I’ve grown African violets as houseplants for years. I love them because they like indirect light and don’t mind drying out between waterings. They bloom in lovely little pops of color and aren’t fussy about soil (lighter is better). So, it’s not too much of a surprise that as growers have diversified the plants via its flowers, I’ve acquired those new introductions.
As a plant geek, you have to have all of the cultivars, you don’t know why. And you don’t question it. It just is. The good news though is through my deepening adoration for this simple genus (Saintpaulia) of plants, I created a kind of African violet that growers hadn’t created yet. One that only lives in my mind. And for me, a writer, the ability to play with that imagined plant was a thrill.
Early Common Delights
I started with the deep purple African violet most commonly grown. It has dark velvety petals and simple, cupped flowers. Its deep beauty hypnotized me. I couldn’t stop staring at its lush depth. I can’t tell you what cultivar it was because African violets are rarely marked at nurseries. But you’ve probably seen it. Most are derived from Saintpaulia ionantha. At any rate, I was able to enjoy it while it required so little to set flowers that lasted for weeks.
As the years went on, I bought African violets whose flowers were a more magenta shade, or had rose-shaped flowers, or frilly petals, and on and on. They rarely died because their care was so low-maintenance (indirect light, weekly or biweekly water) but a few times the cat did get to its stalks and I had to toss a couple. But mostly, those fuzzy petioles didn’t taste good in the cat’s mouth. For the most part, the plants grew happily.
The Oldest African Violet
Later, that initial purple plant tripled in size. Because African violets don’t like their leaves getting wet with cold water, I often lifted up the plant’s green skirt of leaves and watered the soil. At one point, I noticed it was growing in two stalks that were beginning to look like branches. They curled slightly, kind of like a yucca or wild dracaena, but being herbaceous, weren’t true “branches.” They weren’t woody.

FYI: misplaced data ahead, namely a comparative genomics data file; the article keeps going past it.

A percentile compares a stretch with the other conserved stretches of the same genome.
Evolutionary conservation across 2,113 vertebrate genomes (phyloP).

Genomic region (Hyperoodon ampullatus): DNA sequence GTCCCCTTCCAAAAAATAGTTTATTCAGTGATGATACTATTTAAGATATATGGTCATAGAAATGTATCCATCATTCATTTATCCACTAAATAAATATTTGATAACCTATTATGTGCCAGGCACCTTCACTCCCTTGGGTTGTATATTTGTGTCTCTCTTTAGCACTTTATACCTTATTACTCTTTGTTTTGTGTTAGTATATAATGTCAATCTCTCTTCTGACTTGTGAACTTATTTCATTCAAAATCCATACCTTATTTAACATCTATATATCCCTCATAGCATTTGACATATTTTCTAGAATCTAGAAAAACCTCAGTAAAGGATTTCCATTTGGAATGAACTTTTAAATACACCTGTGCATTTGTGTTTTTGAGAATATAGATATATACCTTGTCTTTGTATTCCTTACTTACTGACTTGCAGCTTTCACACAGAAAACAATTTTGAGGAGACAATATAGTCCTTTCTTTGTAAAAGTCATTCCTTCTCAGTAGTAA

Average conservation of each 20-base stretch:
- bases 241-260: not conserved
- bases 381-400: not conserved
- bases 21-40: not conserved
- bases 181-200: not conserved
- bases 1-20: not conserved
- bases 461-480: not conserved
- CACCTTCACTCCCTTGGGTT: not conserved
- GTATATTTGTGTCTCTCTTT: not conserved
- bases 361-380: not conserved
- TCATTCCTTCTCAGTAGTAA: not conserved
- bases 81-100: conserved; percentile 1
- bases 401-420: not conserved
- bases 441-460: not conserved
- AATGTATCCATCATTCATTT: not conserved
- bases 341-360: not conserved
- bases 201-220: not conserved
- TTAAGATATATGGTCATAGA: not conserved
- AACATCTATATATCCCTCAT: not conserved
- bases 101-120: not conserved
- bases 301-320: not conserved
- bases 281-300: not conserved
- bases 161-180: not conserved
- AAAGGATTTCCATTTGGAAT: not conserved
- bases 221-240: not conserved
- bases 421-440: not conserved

But what if those branches hardened off to the point where the plant grew higher and its stems held lignin, the hard stuff that makes a woody branch woody. And what if it didn’t need to naturally mutate like that but was crossed with another plant that gave it that contradictory form? What if that other plant had a scent that gave the African violet its scent? As far as I knew, no one had successfully hybridized an African violet so that it emitted a fragrance. But what if someone could?
A Plant at the End of the Mind
These “what if” questions occupied my mind for a weeks. It was a fun botanical puzzle to imagine. One that couldn’t exist in the real world. It just couldn’t because of the difference between woody and herbaceous branches (one containing lignin, the other, cellulose). But my imagination didn’t have any bounds. I pictured what the plant would look like. It would be lovely and awkward at the same time: a jade plant with African violet blooms at the branches’ ends.
I loved the idea, that it didn’t exist but could in a world that I made. I could create any situation I wanted. And I did. The world I made for my unique plant was in Paris: the most beautiful city in the world to house the rarest plant in my story’s world. And as I thought up who would take care of my imagined plant, I started spinning a plot, then I threw everything else I loved into the novel. And it became The Forgetting Flower.
Do I still grow African violets now that I’ve created the penultimate plant in my mind? Absolutely! I just saw this gorgeous beauty the other day (above) and had to have it. There was no reason behind it, there was no justification. I simply became entranced by its uniqueness. I’d never seen its kind before and wanted to incorporate that into my life. And that’s the thing about plants: their loveliness doesn’t have to fade and die quickly, it can expand and enlarge and delight your soul for years to come.